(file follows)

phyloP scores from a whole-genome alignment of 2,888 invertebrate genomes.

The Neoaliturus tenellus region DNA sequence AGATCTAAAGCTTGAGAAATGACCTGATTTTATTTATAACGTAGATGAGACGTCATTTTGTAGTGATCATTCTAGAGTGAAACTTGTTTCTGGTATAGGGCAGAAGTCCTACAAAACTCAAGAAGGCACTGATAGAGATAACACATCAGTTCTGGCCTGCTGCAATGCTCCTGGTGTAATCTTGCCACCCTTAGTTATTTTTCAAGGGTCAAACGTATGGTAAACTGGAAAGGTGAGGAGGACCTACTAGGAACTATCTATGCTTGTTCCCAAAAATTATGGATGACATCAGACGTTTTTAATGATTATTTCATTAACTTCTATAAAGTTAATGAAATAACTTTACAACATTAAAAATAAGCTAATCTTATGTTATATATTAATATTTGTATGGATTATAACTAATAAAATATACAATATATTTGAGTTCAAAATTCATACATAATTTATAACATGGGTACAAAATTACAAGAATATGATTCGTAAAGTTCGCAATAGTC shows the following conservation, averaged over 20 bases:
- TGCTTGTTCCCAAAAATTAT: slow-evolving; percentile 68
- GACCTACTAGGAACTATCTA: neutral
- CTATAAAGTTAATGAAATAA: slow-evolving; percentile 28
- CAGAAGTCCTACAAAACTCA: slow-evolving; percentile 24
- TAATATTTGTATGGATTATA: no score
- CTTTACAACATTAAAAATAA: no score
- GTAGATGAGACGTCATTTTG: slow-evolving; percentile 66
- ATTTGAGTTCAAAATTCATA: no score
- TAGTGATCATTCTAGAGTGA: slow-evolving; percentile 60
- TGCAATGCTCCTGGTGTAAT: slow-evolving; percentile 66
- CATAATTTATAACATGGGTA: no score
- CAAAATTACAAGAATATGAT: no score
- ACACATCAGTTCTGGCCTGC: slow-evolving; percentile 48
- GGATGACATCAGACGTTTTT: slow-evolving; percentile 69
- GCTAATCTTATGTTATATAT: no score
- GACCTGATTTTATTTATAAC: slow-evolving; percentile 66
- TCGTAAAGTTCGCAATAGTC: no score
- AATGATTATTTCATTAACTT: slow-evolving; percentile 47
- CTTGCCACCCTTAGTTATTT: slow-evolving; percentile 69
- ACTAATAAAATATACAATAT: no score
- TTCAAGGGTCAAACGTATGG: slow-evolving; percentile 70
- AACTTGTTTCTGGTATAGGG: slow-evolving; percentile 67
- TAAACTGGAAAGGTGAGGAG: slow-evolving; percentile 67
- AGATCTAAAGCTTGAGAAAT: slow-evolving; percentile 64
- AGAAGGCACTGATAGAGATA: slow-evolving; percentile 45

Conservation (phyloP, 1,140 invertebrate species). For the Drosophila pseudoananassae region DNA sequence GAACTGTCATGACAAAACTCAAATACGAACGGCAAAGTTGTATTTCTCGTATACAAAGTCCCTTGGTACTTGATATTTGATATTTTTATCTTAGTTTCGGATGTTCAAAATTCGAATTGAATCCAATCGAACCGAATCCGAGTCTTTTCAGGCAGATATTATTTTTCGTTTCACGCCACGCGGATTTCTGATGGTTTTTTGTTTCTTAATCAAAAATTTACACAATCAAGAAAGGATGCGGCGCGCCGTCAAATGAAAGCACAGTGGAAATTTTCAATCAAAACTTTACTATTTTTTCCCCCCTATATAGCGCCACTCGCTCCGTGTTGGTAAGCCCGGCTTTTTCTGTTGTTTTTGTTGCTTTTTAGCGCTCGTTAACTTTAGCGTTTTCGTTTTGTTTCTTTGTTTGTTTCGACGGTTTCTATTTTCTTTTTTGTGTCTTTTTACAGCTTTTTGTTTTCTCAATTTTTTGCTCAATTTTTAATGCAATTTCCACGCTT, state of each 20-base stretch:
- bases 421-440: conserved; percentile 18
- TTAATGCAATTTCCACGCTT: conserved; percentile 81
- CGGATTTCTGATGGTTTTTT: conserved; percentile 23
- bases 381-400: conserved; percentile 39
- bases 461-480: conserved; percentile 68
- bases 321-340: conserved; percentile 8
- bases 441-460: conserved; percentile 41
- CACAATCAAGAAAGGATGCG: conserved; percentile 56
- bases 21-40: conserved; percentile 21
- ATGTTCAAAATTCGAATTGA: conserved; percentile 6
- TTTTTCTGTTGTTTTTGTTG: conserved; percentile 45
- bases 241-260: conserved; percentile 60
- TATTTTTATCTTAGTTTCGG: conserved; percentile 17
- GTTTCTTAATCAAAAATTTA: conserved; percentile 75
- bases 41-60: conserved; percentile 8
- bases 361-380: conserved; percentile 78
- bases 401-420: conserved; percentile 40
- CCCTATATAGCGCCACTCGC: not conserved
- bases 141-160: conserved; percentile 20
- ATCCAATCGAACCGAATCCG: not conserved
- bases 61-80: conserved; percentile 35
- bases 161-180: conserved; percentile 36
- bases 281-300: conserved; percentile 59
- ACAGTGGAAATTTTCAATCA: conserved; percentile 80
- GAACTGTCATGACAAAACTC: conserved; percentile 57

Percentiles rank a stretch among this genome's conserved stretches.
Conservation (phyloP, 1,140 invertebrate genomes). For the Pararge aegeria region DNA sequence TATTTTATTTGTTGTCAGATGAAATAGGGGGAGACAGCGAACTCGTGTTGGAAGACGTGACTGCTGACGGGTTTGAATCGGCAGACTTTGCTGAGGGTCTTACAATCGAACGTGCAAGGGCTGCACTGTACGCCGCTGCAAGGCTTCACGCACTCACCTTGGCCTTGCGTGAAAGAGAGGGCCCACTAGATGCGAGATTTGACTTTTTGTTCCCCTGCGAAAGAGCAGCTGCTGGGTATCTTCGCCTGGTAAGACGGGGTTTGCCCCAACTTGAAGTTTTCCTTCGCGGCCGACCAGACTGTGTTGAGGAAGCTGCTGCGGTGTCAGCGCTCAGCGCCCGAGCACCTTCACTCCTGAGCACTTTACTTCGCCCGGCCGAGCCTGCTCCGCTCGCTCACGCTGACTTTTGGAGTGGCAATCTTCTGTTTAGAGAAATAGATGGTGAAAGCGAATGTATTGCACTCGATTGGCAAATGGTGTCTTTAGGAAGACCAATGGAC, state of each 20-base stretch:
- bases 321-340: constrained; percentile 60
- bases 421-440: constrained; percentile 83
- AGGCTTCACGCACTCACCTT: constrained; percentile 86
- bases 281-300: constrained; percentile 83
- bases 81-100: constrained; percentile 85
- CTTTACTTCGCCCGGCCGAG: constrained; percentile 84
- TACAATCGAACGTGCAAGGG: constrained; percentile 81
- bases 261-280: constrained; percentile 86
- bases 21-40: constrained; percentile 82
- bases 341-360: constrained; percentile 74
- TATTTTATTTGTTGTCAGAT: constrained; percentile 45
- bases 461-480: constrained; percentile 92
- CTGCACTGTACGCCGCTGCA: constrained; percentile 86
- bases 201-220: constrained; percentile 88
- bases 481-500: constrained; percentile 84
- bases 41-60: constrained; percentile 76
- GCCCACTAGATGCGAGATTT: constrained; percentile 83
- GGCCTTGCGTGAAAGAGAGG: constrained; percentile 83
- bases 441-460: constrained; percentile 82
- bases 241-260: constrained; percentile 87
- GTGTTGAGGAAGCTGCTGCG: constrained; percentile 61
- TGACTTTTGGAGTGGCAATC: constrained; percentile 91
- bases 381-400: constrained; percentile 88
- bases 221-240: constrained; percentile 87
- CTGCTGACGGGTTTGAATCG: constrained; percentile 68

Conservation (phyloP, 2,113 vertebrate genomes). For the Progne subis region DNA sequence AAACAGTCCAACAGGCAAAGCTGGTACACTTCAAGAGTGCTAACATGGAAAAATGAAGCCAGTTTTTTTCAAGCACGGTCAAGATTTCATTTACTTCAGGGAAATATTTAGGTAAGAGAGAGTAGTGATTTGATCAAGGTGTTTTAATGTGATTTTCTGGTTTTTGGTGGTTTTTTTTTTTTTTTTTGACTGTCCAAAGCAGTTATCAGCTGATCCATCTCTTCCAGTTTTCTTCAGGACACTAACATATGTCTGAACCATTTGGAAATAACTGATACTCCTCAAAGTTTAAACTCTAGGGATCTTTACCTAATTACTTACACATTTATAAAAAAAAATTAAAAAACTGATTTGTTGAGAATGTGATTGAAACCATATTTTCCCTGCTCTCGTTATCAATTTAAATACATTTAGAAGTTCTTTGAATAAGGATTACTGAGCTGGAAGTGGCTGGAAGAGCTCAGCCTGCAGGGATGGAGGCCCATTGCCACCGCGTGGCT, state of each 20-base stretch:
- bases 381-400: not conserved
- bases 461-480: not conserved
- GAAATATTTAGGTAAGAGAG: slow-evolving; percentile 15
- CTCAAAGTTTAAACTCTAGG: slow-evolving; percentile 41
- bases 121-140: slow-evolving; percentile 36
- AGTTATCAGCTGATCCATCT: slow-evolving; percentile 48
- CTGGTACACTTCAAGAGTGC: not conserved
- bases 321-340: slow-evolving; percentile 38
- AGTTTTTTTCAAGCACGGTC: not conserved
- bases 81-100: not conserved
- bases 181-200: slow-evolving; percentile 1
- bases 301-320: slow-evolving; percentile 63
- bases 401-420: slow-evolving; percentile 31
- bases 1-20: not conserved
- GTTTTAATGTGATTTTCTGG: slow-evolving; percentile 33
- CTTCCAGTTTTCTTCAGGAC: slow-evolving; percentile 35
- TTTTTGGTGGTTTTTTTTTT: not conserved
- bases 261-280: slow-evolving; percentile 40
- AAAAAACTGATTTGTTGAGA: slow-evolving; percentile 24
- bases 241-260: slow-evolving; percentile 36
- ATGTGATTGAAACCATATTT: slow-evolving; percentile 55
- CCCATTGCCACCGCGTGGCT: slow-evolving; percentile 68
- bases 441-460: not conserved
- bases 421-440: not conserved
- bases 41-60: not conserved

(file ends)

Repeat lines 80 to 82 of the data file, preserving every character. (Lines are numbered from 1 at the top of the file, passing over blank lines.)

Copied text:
- CTGCTGACGGGTTTGAATCG: constrained; percentile 68

Conservation (phyloP, 2,113 vertebrate genomes). For the Progne subis region DNA sequence AAACAGTCCAACAGGCAAAGCTGGTACACTTCAAGAGTGCTAACATGGAAAAATGAAGCCAGTTTTTTTCAAGCACGGTCAAGATTTCATTTACTTCAGGGAAATATTTAGGTAAGAGAGAGTAGTGATTTGATCAAGGTGTTTTAATGTGATTTTCTGGTTTTTGGTGGTTTTTTTTTTTTTTTTTGACTGTCCAAAGCAGTTATCAGCTGATCCATCTCTTCCAGTTTTCTTCAGGACACTAACATATGTCTGAACCATTTGGAAATAACTGATACTCCTCAAAGTTTAAACTCTAGGGATCTTTACCTAATTACTTACACATTTATAAAAAAAAATTAAAAAACTGATTTGTTGAGAATGTGATTGAAACCATATTTTCCCTGCTCTCGTTATCAATTTAAATACATTTAGAAGTTCTTTGAATAAGGATTACTGAGCTGGAAGTGGCTGGAAGAGCTCAGCCTGCAGGGATGGAGGCCCATTGCCACCGCGTGGCT, state of each 20-base stretch:
- bases 381-400: not conserved